Sunday, March 06, 2005

Seeing Ability


Take a close look at the white box that I posted above. Now tell me, what do you see? C’mon, its easy! So what do you see?
Did you answer a black dot or a black circle? Be honest! If you did, then you are in the company of an overwhelming majority of people I ask this question of during my public presentations about customized employment.
Sorry, but this was not the answer I was looking for. If you reread my first paragraph again carefully, I told you exactly what you were looking at. I asked you to take a close look at the white box that I posted above, right?
Yep, it’s a white box!
What did you say? Oh yeah, there is indeed a black dot in the middle of the white box too. However, would you agree with me that this black dot is only a small part of the center of the white box? Perhaps, it is only 10% of the total object I presented to you, right? If you agree with me, then this means the white box represents about 90% of what you saw. Yet, in your mind's eye, you saw only about 10% of what I had presented to you. Why is this so?
I like to use this illustration to demonstrate a finer point. You see, the human mind has a way of organizing information rapidly for our senses. For the most part, this is very good thing. This enables people to receive information quickly about their environment so they interact with it efficiently and effectively. However, our senses can also deceive us by giving us information that is either inaccurate or incomplete. This rapid processing of information often causes people to prejudge what they are looking at. And when this occurs, we sometimes make discriminating decisions based on a very limited fund of information.
To illustrate my point, consider this example. When someone in a wheelchair rolls into a room, our eyes rapidly move away from the individual to the object....the wheelchair. Am I right? There is a natural tendency for us to focus on what is different about someone with a disability. This is our human nature.
Here's another example. If I asked you to tell me a word that you associate with a disability, what would it be? In almost all instances, people tend to associate a disability with something that is negative. This is a learned response by us conditioned over time. Through the lens of most people, a disability is associated with words like handicap, incapacity, loss, inability, dysfunction, pity, or similar terms. Rarely, if ever, is a disability associated with a word or circumstance that is positive.
Now I am not trying to minimize the functional limitations or dismiss the inconveniences that often accompany living with a significant disability. I am merely trying to point out that we do not give people with disabilities a real chance a majority of the time. Too often, people with disabilities are prejudged about their abilities and potential to contribute because we are so quick to decide. We judge instinctively without giving ourselves a real opportunity to see the abilities that people have. Instead, we allow a significant disability to overpower the limits of our senses and blur our perceptions. When this occurs, we lose the capacity to use our creativity and imagine what could be.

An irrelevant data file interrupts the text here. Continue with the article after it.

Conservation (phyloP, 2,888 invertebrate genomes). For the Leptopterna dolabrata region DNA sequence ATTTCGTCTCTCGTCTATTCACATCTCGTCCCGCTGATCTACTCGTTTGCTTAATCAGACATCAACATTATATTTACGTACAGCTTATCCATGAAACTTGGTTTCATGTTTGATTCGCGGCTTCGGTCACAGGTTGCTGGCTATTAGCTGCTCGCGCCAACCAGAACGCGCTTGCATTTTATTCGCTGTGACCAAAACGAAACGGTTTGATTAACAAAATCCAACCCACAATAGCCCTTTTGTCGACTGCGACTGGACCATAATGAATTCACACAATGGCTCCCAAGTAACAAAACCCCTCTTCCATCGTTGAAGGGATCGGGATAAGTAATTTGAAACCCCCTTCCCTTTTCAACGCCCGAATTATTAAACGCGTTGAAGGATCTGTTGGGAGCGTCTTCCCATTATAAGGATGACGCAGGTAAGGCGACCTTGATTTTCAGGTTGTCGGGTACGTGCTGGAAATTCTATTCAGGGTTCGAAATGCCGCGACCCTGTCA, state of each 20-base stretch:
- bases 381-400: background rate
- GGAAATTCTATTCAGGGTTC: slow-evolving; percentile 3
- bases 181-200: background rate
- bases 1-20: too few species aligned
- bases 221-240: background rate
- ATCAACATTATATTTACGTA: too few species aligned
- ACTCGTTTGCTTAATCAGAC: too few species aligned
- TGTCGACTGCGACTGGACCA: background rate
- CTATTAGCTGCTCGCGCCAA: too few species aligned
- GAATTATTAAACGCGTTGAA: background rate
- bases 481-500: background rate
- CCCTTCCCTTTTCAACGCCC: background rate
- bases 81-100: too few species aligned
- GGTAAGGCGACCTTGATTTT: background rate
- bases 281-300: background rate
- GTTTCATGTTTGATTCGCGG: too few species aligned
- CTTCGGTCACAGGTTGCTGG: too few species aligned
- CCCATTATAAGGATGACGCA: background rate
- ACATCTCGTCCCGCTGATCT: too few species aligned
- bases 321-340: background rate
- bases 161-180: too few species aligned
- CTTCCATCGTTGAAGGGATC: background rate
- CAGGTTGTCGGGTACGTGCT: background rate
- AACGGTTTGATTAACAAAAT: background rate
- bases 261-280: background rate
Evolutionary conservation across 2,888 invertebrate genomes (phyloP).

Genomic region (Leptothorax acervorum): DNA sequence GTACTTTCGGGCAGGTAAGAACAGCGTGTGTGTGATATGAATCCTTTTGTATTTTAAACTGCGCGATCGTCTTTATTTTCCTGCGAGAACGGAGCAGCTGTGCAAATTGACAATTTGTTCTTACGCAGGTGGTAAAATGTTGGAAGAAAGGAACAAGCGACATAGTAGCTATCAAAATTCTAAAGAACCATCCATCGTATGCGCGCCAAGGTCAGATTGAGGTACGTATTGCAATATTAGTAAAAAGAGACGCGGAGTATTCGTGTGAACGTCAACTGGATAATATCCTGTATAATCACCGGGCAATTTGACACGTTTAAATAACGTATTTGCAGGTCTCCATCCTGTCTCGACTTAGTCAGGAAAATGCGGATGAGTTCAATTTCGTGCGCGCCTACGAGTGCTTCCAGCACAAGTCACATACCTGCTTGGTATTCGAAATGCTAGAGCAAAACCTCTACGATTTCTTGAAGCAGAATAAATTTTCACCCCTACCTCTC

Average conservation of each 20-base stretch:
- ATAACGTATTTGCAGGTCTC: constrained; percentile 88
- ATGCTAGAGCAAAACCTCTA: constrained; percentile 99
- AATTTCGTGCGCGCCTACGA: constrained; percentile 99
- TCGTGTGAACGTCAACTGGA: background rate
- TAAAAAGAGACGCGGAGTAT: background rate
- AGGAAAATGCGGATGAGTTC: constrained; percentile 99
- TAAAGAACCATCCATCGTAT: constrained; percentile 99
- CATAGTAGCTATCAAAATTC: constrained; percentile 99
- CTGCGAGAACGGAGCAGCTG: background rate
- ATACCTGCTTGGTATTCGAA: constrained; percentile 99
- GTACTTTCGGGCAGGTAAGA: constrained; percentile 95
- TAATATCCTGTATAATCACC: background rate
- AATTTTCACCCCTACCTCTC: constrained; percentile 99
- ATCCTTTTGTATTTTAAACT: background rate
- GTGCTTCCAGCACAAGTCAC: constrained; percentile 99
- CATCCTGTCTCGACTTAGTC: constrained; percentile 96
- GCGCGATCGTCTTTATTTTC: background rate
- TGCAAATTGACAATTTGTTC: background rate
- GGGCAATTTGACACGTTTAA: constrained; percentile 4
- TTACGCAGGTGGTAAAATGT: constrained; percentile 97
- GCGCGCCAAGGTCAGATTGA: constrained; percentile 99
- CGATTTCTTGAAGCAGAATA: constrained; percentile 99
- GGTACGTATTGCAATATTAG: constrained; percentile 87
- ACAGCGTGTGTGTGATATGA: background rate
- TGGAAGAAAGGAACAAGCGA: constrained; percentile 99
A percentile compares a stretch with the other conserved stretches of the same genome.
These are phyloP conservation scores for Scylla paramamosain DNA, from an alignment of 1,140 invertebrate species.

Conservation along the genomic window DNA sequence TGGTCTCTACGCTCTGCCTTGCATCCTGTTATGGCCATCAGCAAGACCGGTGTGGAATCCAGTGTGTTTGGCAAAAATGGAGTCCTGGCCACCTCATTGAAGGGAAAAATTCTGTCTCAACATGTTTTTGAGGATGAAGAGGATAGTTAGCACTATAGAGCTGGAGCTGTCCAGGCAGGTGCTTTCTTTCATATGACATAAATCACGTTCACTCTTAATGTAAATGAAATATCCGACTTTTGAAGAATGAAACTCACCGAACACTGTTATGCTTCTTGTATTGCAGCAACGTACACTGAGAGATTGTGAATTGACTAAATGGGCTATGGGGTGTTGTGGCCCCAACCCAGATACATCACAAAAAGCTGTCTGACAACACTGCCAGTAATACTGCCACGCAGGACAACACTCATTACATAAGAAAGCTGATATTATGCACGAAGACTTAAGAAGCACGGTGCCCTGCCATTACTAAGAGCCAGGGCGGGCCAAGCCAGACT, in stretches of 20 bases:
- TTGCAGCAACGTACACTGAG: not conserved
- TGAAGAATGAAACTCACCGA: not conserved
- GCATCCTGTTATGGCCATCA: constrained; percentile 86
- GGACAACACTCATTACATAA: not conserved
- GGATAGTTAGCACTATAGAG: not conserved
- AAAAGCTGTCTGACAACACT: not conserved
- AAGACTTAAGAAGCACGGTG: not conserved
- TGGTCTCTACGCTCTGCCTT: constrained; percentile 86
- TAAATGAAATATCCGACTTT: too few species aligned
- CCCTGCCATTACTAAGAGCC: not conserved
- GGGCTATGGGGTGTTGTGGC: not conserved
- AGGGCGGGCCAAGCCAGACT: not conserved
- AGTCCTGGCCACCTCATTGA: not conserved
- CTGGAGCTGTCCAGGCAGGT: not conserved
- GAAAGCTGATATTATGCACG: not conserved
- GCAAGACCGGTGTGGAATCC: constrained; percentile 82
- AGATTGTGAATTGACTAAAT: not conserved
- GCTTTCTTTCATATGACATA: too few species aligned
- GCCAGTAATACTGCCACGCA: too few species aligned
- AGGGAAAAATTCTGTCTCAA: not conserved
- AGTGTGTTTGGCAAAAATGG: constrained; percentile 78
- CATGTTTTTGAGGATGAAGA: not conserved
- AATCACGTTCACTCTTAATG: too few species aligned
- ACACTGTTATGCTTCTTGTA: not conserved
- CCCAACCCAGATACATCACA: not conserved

Yes, its very much like looking at the black dot. People who live with significant disabilities may have limitations, but they also have unique abilities. Like the color of the hair on their head, all people with disabilities are born with natural gifts and traits. However, they often need the support of people who know and love them, and others who guide them professionally, to recognize their interests and innate talents.
Sadly, national unemployment statistics document that far too few actually get the chance to use their talents for economic and social gain. And when this happens, everybody loses.
It is a fundamental goal of customized employment providers to help market the abilities and potential contributions of people who have hidden and unique abilities. And yes, when progressive employers recognize this potential and choose to become interested partners, unlimited job opportunities can unfold for unemployed people with disabilities. Really!
For these reasons, customized employment is within the reach of anyone who wants to work. However, we need to advance this idea of customizing employment beyond theory and into current practice, so more people have real opportunities to work and achieve workforce integration.
So the next time you encounter someone with a significant disability, I would ask that you pause and remember the lesson of the black dot. The next time, try give this person the benefit of your doubt. Do your very best to see his or her abilities.

2 Comments:

Anonymous Anonymous said...

Then why is the graphic itself called blackdot.jpg? Clicking links to a larger picture - a black dot in your browser window.


cheers,
macewan

3:21 PM  
Blogger Don Lavin said...

Ha! Great question! The answer is that my uploaded photo of the white screen was improperly named blackdot jpg. You are correct. It should have been named white screen.jpg. I did say that almost everyone sees the black dot, right?

You win the "seeing ability" award for the day. Thanks for writing Macewan!

3:38 PM  

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